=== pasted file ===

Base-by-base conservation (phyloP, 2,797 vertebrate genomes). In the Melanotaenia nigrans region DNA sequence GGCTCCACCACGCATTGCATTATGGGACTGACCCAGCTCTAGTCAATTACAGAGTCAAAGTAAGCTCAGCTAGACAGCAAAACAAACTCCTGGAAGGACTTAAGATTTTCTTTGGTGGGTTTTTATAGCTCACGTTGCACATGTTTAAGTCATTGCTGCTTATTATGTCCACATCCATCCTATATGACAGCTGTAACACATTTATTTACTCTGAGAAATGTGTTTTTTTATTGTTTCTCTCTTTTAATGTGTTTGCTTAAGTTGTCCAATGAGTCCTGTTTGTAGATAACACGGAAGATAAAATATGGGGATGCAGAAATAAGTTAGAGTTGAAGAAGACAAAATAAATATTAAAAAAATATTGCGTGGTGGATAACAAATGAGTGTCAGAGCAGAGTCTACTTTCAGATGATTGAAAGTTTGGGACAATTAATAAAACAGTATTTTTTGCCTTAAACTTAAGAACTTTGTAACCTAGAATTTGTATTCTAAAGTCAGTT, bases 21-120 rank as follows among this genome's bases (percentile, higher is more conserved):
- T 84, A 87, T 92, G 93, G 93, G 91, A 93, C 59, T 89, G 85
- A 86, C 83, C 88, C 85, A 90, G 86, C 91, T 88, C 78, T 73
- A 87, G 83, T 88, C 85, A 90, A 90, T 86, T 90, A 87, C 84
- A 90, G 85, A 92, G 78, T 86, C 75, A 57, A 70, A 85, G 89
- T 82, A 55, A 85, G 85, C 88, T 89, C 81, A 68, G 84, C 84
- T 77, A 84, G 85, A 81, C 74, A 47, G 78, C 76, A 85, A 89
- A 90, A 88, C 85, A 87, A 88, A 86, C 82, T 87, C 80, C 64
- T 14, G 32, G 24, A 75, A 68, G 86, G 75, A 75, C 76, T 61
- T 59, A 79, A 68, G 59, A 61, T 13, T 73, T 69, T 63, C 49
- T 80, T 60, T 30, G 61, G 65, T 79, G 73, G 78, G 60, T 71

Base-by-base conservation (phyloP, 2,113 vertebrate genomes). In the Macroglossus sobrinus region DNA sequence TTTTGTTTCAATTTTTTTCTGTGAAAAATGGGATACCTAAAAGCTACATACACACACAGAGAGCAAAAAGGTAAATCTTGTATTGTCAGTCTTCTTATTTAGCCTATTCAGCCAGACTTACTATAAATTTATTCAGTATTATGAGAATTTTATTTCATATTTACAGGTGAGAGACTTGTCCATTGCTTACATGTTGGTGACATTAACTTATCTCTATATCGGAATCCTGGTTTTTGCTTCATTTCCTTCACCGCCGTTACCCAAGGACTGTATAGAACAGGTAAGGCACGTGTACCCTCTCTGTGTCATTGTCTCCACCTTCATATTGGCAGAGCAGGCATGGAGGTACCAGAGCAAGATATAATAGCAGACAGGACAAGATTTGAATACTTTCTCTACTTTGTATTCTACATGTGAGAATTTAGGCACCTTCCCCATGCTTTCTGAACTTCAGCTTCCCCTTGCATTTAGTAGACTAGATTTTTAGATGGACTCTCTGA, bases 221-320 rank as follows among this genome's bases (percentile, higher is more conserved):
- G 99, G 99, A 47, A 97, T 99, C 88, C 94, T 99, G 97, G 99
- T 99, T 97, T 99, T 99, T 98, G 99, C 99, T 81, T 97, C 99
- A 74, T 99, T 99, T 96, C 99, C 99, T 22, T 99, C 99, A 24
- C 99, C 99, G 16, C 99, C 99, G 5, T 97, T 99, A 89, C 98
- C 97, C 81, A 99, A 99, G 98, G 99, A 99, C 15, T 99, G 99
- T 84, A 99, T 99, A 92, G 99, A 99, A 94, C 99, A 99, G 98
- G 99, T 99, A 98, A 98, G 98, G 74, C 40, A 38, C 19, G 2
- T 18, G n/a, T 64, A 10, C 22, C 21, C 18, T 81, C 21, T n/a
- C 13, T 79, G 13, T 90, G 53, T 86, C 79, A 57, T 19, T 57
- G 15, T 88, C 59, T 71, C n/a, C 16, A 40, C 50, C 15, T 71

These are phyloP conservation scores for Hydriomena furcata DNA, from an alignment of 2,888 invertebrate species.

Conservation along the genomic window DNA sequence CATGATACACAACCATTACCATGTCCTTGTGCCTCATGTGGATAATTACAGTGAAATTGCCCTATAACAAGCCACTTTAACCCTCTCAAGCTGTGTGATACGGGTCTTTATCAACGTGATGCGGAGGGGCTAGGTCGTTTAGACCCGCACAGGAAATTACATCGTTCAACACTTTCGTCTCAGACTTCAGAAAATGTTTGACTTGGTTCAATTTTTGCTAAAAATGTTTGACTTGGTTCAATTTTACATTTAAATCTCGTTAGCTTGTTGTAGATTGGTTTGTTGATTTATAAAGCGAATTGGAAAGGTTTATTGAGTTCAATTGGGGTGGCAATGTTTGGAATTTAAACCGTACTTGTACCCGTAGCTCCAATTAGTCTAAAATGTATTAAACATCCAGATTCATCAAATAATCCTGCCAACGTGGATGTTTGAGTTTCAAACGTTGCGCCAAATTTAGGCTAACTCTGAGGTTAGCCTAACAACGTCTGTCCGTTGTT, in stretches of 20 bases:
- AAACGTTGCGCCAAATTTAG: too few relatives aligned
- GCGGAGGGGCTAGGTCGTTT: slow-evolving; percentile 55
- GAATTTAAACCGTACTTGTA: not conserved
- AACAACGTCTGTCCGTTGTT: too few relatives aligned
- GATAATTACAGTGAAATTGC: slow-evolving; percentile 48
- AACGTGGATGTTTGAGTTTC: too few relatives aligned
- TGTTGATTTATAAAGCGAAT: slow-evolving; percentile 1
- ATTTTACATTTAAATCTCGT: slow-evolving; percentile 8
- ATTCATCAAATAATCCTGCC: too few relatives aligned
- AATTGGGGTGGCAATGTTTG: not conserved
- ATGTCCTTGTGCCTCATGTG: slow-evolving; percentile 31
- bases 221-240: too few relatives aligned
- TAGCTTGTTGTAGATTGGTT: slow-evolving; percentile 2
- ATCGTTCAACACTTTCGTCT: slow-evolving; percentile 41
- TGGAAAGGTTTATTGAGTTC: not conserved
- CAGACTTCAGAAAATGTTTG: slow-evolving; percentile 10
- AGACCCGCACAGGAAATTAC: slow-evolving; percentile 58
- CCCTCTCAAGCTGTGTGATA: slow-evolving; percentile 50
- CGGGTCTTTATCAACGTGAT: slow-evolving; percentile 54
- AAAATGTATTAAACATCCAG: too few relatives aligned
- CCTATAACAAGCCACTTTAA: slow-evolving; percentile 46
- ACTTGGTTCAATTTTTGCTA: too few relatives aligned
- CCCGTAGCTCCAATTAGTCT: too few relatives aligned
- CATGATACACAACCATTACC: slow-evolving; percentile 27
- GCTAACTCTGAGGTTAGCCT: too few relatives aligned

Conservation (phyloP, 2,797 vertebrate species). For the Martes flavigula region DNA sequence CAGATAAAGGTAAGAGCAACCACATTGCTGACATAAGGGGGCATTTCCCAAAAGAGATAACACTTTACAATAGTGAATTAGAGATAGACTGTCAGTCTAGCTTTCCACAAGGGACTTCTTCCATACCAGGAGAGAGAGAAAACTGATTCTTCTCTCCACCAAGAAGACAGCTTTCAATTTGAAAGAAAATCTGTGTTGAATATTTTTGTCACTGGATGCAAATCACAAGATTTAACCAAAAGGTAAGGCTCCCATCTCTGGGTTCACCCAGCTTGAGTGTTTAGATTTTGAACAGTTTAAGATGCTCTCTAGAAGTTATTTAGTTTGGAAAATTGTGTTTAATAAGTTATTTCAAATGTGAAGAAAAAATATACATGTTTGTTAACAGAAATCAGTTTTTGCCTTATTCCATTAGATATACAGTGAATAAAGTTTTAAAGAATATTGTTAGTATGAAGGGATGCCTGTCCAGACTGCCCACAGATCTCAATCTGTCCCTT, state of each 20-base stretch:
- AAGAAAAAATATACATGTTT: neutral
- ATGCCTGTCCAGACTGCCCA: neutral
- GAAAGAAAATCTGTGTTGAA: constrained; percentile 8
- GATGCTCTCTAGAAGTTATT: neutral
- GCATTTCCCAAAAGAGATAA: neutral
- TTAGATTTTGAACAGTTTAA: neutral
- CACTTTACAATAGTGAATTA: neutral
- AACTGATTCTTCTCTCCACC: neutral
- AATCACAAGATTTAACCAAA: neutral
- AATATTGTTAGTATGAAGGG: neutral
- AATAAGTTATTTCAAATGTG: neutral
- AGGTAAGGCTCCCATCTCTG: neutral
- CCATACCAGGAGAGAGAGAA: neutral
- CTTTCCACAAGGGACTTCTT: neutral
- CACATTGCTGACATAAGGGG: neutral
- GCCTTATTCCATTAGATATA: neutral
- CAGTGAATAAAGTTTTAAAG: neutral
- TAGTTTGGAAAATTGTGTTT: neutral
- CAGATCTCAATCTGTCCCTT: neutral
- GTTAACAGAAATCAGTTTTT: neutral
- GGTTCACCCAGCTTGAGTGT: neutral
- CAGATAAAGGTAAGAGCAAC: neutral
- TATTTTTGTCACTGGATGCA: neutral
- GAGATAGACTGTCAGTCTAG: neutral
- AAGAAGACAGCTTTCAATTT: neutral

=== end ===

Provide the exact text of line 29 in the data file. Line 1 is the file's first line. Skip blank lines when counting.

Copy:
- GATAATTACAGTGAAATTGC: slow-evolving; percentile 48